Warren’s intake compared with Buttigieg’s surprise $24.8 million haul after beginning his campaign with little name recognition. Biden raised $21.5 million since entering the race in late April.
Buttigieg and Biden have gotten support from Democratic bundlers, the well-connected individuals who can arrange closed-door events with large numbers of donors who write $2,800 checks, the maximum donation a campaign can accept. Both candidates also make appeals to online donors as well.
The small-dollar fundraising numbers offer evidence of who is generating excitement among the party’s grassroots supporters. While Biden remains the front-runner in the race, his support has slipped in several surveys since the first debates at the end of June. Warren, meanwhile, has gained on both Biden and Sanders, No. 1 and 2 in the early polling, after a strong performance in the June 26 debate.
California Senator Kamala Harris, who reported raising more than $11 million in the second quarter, has also seen her poll numbers rise after her performance on the debate stage.
Warren’s fundraising surged from the $6 million she raised in the first quarter, when she spent $5.2 million, including the salaries of more than 170 staff members. Warren’s campaign said that she ended June with $19.7 million cash on hand, less than $100,000 of which is restricted for the general election.
Candidates are due to report second-quarter totals to the Federal Election Commission officially on July 15. Some campaigns voluntarily announce the amount they raised ahead of the deadline as a demonstration of their support outside of polls.
The Democratic National Committee has placed increased emphasis on collecting cash from a large number of donors from widespread parts of the country. One of the criteria for qualifying for the first two sets of debates was securing donations from 65,000 individuals, with at least 200 in 20 different states. That number increases to 130,000 for the debates to be held in September.
As Democrats fight for dollars in a crowded primary field of more than 20 candidates, President Donald Trump is building a large financial advantage to prepare for the general election. His campaign manager said Tuesday that Trump’s re-election campaign and the Republican National Committee combined to raise $105 million during the second quarter and had $100 million in cash on hand. — Bill Allison and Sahil Kapur
Swalwell Sets News Conference as Bid Falters (11:53 a.m.)
Eric Swalwell’s struggling campaign has scheduled a news conference for 1 p.m. Pacific time at his northern California headquarters, feeding speculation about whether he will stay in the crowded Democratic presidential race.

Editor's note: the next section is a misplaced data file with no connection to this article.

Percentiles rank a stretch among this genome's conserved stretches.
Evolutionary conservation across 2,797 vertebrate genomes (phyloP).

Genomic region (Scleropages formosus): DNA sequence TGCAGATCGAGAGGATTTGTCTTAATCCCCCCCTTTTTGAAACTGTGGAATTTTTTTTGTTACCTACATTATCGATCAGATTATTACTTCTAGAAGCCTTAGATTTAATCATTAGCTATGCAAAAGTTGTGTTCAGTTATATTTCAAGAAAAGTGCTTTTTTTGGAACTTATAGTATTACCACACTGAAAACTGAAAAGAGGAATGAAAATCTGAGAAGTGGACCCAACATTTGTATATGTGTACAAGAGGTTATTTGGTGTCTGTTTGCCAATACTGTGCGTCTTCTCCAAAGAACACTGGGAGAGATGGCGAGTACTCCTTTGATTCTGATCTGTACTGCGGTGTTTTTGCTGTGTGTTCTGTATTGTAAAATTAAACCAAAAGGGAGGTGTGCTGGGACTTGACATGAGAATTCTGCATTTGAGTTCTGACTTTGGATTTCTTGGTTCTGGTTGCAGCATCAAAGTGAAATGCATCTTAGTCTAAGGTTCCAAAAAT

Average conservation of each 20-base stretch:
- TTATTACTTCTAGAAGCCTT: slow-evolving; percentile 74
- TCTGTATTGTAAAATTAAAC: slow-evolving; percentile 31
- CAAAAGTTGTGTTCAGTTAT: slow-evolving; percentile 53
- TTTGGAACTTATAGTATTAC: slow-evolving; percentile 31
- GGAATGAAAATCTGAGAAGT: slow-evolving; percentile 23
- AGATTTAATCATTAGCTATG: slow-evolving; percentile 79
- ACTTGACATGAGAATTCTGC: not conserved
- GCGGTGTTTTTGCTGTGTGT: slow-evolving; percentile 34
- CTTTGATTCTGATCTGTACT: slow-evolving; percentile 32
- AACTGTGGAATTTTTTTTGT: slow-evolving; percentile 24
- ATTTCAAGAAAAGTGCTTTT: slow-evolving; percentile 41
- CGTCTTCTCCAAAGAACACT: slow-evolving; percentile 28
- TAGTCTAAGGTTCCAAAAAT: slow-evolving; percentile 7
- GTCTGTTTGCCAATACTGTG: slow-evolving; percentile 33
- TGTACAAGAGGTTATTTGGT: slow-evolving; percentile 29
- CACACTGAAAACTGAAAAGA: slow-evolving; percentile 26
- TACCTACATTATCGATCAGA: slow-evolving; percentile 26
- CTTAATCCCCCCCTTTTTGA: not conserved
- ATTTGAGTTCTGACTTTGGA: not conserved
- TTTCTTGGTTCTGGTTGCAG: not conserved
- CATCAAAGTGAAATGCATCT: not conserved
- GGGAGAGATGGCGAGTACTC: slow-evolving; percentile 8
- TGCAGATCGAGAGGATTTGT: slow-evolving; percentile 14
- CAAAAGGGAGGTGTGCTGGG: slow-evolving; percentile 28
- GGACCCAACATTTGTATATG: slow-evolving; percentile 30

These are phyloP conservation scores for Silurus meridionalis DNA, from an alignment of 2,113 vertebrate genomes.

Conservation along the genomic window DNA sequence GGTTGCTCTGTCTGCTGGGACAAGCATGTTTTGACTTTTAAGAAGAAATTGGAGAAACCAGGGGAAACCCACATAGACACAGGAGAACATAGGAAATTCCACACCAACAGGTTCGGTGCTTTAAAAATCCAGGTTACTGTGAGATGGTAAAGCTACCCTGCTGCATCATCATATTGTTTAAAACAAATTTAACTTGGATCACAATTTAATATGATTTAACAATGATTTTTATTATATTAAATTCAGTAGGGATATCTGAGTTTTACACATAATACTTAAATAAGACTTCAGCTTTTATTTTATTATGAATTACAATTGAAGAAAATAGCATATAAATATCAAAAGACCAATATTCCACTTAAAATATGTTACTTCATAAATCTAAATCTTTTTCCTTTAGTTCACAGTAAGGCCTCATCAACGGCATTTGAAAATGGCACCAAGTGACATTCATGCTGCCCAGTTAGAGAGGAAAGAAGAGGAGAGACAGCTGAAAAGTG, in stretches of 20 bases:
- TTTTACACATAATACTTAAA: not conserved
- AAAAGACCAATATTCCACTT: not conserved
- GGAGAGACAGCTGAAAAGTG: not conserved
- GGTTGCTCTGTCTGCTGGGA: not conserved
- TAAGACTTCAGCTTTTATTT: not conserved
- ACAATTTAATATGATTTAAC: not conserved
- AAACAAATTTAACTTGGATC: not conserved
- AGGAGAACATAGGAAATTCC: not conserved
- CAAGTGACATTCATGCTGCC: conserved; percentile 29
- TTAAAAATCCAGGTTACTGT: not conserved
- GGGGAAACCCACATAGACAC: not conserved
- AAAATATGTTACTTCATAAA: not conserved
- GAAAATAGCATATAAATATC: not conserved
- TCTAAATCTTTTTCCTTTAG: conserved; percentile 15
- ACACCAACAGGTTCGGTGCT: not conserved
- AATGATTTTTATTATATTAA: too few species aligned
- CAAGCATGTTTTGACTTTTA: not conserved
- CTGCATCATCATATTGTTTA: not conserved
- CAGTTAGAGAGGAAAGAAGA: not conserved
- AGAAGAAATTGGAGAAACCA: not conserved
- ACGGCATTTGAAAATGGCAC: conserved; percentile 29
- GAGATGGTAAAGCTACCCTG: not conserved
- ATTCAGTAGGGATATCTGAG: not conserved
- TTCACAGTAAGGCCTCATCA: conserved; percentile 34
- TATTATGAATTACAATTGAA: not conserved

The California congressman has struggled to raise money or gain traction in the polls. He made the cut for the first debate in late June, but his prospects for qualifying for the second debate later this month in Detroit have been in doubt.
Swalwell has focused on gun control in his campaign, going further than rivals by calling for the government to outlaw and “buy back” military-style assault weapons. A deputy of Speaker Nancy Pelosi, he’s been active in House investigations of President Donald Trump, and is a fixture on cable TV. — Sahil Kapur
Trump Touts Green Leadership. Critics Cry Foul (9:55 a.m.)
Donald Trump plans to tout U.S. environmental progress in a speech today as polls show many voters think climate change is a major issue in 2020.
It’s familiar terrain for Trump, who frequently boasts that the U.S. has the “cleanest” air and water — sometimes drawing comparisons to “dirty,” pollution-choked cities in China and South America.
He can point to U.S. strides in cleaning up its air, with a key pollution measure dropping 73% from 1970 to 2017 — even though the economy grew more than 260% in the same time. Yet environmental advocates say the gains were driven by decades-old federal clean air and water rules — the very rules Trump is now working to undermine.
One bit of bad news for Trump: carbon dioxide emissions that drive climate change are rising again, after generally falling since 2005. There was a 2.7% uptick in greenhouse gas emissions from fossil fuel combustion in 2018, the second-largest annual increase since 2000, according to a report from the Rhodium Group LLC.
Trump made cutting back environmental regulation a signature issue on the campaign trail in 2016 and moved aggressively once in the White House. He directed the Interior Department to resume selling coal on federal land and began easing limits on oil well releases of methane, a super-potent greenhouse gas. Trump also kept his promise to abandon the Paris climate accord — a global pact to pare greenhouse gas emissions.
“It’s absurd for President Trump to claim any environmental credentials when his administration continues to drive a destructive pro-polluter agenda at the expense of the American people,” said Jill Tauber, vice president of litigation, climate and energy at Earthjustice.
At the White House event Monday, EPA Administrator Andrew Wheeler is expected to highlight reductions in conventional air pollutants, rapid remediation of Superfund sites and the inclusion of environmental provisions in the renegotiated North American trade agreement.– Jennifer A. Dlouhy
CNN to Pick July Democratic Debate Lineup Live (8:22 a.m.)